Sears Screws ABC Channel 7!

 

Yes folks, not even the big boys are safe when they shop at Sears. Here's the info taken straight from the Channel 7 website, www.detnow.com, search the site and use keyword "diamond" to find the story there if you don't believe me. 

"Real Deal on Diamonds

With Valentine's Day just a few days away, jewelry stores are gearing up to sell a lot of diamonds. But too many customers are buying those sparkling gems without really knowing what they're getting. To learn more, we went undercover.

Our goal was to buy a round, diamond solitaire in a simple gold setting. We wanted the best that we could get for $3,000. Where do you think you'd get the best deal on diamonds? We went shopping to find out.

Our first stop was Sears, where there was only one ring that fit all of our requirements. It was .8 of a carat and it was flawed. We took our purchase to a gemologist. We did not tell him where we got it. He carefully examined the diamond. He checked it under ultraviolet light. He measured and calculated to the certificate we were given.

"I don't know what happened and where it happened, but this paperwork does not match this stone," said appraiser Jonathon Abbott.

Our certificate showed a minimum diameter of 5.92 millimeters. Abbott measured at 5.89 millimeters.

"They probably had multiple stones that had basically the same reading and they may have mixed some stones up," Abbott said.

For our next stone, we went to Wachler Jewelers in Birmingham. At Sears, the decision was easy because the selection was limited. But at Wachler's that was not the case. So, what are the factors a customer should look for?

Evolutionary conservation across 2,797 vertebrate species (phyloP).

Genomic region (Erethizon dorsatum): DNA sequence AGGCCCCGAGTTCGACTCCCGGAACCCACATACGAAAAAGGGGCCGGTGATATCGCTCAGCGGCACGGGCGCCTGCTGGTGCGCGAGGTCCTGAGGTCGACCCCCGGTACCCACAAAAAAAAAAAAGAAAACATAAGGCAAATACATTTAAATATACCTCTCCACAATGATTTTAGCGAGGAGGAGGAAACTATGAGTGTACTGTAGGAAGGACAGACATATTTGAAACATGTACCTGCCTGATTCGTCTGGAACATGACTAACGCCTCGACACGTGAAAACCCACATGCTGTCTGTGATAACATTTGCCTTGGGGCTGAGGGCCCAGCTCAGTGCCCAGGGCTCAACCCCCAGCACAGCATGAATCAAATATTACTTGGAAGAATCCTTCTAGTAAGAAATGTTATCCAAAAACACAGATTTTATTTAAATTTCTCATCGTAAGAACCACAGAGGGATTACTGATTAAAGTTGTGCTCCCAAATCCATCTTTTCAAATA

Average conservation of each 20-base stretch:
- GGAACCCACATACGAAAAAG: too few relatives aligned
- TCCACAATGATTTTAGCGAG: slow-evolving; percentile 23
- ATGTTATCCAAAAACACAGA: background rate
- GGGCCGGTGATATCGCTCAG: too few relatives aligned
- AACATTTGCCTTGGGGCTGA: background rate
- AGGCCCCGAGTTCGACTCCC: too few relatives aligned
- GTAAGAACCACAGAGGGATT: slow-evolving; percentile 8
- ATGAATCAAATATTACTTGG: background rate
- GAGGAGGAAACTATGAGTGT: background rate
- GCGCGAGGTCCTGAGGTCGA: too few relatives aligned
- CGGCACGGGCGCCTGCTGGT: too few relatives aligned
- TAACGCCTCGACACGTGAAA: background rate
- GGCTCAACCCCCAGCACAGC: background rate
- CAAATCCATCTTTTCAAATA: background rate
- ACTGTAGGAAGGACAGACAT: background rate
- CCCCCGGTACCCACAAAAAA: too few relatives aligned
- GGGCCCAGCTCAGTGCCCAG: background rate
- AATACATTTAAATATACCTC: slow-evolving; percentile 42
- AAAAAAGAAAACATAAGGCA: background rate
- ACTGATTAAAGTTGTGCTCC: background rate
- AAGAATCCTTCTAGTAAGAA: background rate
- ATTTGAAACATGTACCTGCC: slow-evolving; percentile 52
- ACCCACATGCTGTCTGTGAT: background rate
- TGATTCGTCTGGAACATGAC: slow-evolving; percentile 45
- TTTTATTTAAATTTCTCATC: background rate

"First of all the karat weight of the diamond. Second is the color to the stone. The next thing is the clarity, which is the microscopic inclusions. But the single most part really is the beauty, that is caused because of the cutting grade to the stone," said appraiser James Krol.

At Wachler's we were shown variety of stones under the microscope. We selected the one we were told had an ideal cut.

Our final stop was A.C.E. Coins and Jewelry in Dearborn. We were shown several stones, but weren't offered the chance to compare them. We left with a stone that fell between our other two in terms of size. Once again, our expert found discrepancies between the stone and the paperwork.

"The report says that the stone had no fluorescence, it does. Also the measurements don't line up," Abbott said.

Abbott found more spots than the dots on the chart indicated. We called the agency that graded it. And despite the discrepancies, they backed the jeweler.

Here is the final analysis:

But, experts say if you find a diamond you really like and can afford, buy it."

{Our Story} {Angela's Story} {Newsweek's Story} {Misc. Reports} {ABC/Channel 7's Story} {Correspondence} {Call For Action Stories} {Appliance Stories} {Audio/Visual Stories} {Heating & Cooling} {Lawn & Garden} {Tools & Equipment}

NEW! {Holy Sheep Dip Batman! Success!}

{Insulted Customers}

{Automotive} {Screwed Employees} {Links}